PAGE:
In 1988, the narrative for much of the season focused on Los Angeles. After UCLA whipped No. 2 Nebraska by 13 and USC throttled No. 3 Oklahoma by 16, the Bruins and Trojans were on a collision course. Only a slip-up by UCLA at home to Washington State (coached by Dennis Erickson, who would take the Miami job) kept USC-UCLA from being a battle of unbeatens.
They had two of the best quarterbacks in the country. UCLA was led by Oklahoma transfer Troy Aikman, who won the Davey O’Brien Award and would be the first pick in the NFL draft. USC’s was Rodney Peete, who won the Johnny Unitas Golden Arm Award and would have a long NFL career. Peete and Aikman finished second and third in Heisman voting, respectively, beaten out by Barry Sanders.
Almost three decades later, we might be treated to a USC-UCLA repeat.
USC will be preseason top five, thanks in no small part to Sam Darnold, who ended 2016 on fire and enters on every preseason All-America list. If USC can replace its top two receivers and three offensive linemen, the Trojans will contend.
UCLA has lower expectations, but Josh Rosen is also one of the best. He was a five-star recruit who performed well as a freshman and saw his 2016 derailed by injuries and a poor coordinator hire. The Bruins need to find their running game, but USC and UCLA could meet with a Heisman, division title, playoff implications, and the draft at stake.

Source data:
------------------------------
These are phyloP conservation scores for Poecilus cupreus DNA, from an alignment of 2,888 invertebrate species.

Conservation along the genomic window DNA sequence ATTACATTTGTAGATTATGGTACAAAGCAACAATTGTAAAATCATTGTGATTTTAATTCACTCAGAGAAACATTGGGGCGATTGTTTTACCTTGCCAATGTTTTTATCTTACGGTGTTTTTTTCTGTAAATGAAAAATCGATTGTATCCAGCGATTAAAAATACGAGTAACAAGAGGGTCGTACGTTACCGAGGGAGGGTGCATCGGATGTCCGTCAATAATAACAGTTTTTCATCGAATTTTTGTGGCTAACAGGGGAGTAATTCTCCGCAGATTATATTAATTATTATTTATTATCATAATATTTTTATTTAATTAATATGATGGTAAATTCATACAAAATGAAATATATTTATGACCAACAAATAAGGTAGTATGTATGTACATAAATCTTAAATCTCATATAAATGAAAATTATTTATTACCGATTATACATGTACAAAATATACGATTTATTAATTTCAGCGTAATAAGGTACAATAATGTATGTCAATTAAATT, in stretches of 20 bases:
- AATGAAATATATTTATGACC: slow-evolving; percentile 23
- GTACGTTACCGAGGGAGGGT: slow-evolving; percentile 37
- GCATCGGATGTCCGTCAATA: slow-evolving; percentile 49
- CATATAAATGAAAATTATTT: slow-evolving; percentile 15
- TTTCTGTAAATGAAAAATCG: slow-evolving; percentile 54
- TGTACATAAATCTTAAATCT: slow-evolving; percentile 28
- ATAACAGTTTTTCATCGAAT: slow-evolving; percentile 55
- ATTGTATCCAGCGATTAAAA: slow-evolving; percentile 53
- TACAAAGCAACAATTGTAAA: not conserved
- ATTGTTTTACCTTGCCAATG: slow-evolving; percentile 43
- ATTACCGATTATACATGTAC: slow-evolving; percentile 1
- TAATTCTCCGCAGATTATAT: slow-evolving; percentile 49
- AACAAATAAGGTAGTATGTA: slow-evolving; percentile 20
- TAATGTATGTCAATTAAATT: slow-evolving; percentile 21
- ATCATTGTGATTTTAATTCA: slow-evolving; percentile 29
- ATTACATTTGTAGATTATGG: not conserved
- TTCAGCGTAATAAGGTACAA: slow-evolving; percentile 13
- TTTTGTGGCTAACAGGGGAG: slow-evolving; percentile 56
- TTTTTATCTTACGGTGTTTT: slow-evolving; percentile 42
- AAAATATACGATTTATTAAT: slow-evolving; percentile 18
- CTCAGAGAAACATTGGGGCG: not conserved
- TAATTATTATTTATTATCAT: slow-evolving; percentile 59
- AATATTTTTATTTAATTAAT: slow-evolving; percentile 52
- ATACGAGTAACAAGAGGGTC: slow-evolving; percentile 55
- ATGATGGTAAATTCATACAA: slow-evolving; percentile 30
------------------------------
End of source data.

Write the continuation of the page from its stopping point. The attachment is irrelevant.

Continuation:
Are there other instances of what we’ll call the Aikman-Peete Phenomenon, when two arch-rivals have QBs considered true elites by either the NFL or by the rest of college football?
Let’s start with 1980 and find some examples.
Oliver Luck (West Virginia) and Dan Marino (Pitt) in 1981
Before becoming an athletic director and member of the Playoff committee, Luck was an outstanding QB. He was as a second round pick of the Oilers.
Marino had a somewhat more successful NFL career, throwing for over 61,000 yards and 420 touchdowns.
Both regressed in their senior seasons, with Marino dropping from 6.8 adjusted yards per attempt to 4.6, while Luck dropped from 6.7 to 5.3. Their biggest meeting came during Luck’s senior swoon and Marino’s junior surge. 4-0 Pitt beat 4-0 West Virginia, 17-0. Marino was hurt, so Jackie Sherrill deployed a game plan that he described as “the most conservative I have ever played.”
Luck’s son would have more success in rivalry games.
Source: SB Nation